(a) If is a real Hilbert space and its isometry group, then defines for a negative definite -biinvariant function on G with ( Ex. 3.2.13(b)). The corresponding Lévy–Schoenberg kernel on is
on the sphere , where d denotes the Riemannian metric on and is fixed. Here and is the stabilizer of ( p. 174, ). This means that the Riemannian metric on is a negative definite kernel.
(c) From (a) it follows that for any real-valued negative definite function ψ satisfying on the group G, the functions , , are negative definite as well ( p. 189).
8.2. Brownian Motion on Metric Spaces
Let be a metric space. In  a real-valued Gaussian process is called a Brownian motion with parameter space if there exists a point with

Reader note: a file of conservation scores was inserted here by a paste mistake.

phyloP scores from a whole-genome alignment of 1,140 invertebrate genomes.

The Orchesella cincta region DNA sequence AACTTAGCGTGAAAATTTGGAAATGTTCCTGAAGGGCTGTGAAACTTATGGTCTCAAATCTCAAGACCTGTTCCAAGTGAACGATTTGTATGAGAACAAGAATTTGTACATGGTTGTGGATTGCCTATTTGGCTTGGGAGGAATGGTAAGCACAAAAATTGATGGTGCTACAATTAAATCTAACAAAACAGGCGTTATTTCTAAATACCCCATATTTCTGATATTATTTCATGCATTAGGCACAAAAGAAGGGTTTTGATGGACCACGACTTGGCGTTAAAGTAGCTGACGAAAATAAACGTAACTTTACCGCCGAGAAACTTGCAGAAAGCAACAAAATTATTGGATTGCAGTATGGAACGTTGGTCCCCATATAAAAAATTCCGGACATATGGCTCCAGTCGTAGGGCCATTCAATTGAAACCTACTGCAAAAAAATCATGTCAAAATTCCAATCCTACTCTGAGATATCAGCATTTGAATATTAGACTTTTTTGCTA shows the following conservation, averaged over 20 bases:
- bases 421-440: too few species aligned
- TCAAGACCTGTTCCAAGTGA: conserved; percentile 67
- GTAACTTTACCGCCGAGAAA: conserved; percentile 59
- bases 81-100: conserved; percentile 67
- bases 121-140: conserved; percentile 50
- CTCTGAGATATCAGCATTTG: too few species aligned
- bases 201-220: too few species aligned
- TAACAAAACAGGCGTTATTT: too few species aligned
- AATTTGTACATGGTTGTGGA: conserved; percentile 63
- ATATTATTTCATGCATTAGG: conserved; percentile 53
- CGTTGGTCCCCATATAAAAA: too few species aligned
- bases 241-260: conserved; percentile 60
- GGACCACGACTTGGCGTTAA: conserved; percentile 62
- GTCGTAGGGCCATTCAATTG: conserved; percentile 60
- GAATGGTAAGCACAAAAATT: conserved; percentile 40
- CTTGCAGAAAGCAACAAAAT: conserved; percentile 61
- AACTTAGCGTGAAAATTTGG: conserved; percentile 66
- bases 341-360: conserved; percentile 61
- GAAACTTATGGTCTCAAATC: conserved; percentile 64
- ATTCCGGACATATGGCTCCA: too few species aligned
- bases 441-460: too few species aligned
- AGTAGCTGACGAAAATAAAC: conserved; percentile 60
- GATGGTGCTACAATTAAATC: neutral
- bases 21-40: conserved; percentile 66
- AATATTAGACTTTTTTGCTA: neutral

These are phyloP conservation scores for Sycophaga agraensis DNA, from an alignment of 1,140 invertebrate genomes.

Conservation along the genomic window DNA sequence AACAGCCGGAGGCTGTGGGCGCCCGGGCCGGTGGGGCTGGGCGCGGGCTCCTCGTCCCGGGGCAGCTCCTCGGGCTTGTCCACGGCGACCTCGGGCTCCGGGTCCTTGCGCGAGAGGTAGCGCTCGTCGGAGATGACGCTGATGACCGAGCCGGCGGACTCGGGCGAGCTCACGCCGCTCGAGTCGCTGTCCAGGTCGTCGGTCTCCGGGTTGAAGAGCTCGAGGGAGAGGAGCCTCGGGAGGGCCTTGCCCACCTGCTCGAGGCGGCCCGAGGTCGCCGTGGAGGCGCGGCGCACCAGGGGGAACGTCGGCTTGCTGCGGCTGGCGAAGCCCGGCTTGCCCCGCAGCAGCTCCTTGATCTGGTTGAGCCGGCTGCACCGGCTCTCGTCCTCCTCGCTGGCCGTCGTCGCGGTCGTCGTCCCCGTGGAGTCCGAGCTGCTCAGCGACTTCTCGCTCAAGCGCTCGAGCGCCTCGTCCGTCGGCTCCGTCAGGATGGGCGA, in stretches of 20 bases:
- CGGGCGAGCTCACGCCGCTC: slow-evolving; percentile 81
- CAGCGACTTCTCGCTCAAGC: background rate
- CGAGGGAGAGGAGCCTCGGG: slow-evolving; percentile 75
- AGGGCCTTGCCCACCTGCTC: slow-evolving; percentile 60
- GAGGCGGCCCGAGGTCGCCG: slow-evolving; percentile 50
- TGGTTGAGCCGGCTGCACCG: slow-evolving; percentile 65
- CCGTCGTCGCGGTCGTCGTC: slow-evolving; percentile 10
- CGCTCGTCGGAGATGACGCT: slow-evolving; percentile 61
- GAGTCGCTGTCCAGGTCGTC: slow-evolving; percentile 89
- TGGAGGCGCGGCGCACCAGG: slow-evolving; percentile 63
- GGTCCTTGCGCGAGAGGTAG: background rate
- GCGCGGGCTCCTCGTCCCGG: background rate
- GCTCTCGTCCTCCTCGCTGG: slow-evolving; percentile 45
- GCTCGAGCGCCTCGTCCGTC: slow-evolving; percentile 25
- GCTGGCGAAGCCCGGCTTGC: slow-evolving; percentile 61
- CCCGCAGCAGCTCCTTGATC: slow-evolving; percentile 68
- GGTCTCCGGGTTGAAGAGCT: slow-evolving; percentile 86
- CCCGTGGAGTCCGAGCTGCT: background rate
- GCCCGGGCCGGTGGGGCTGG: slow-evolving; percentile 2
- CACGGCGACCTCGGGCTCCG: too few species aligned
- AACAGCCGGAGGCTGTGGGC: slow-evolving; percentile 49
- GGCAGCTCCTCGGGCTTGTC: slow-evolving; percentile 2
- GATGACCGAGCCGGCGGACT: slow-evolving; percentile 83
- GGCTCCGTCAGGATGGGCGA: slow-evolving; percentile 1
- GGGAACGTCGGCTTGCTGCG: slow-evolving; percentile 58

For a metric space a Brownian motion with parameter space exists if and only if the metric is a negative definite kernel, which is equivalent to the kernels
being positive definite for every (Lemma 1; see also  and  (Cor. 58)). This is verified for in  (Thm. 7) and for in  (Thm. 5).
If d is negative definite, then there exists an isometric embedding into a real Hilbert space with and then
Example 7(a) then implies that the kernels
are positive definite as well. This suggests to call a Gaussian process a fractional Brownian motion with parameter space and Hurst index if there exists an with for . Note that yields a realization of fractional Brownian motion with parameter space in the Fock space . If is a homogeneous space, then the map η is called a fractional Brownian helix (cf.  for the terminology).
For various aspects of fractional Brownian motion on , we refer to  and .
The natural analog of the function which generates the realization of the fractional Brownian motion in has a natural higher dimensional analog in , the characteristic function of a half space. Does this correspond to some “fractional Brownian motion” on ?
8.3. Complementary Series of the Conformal Group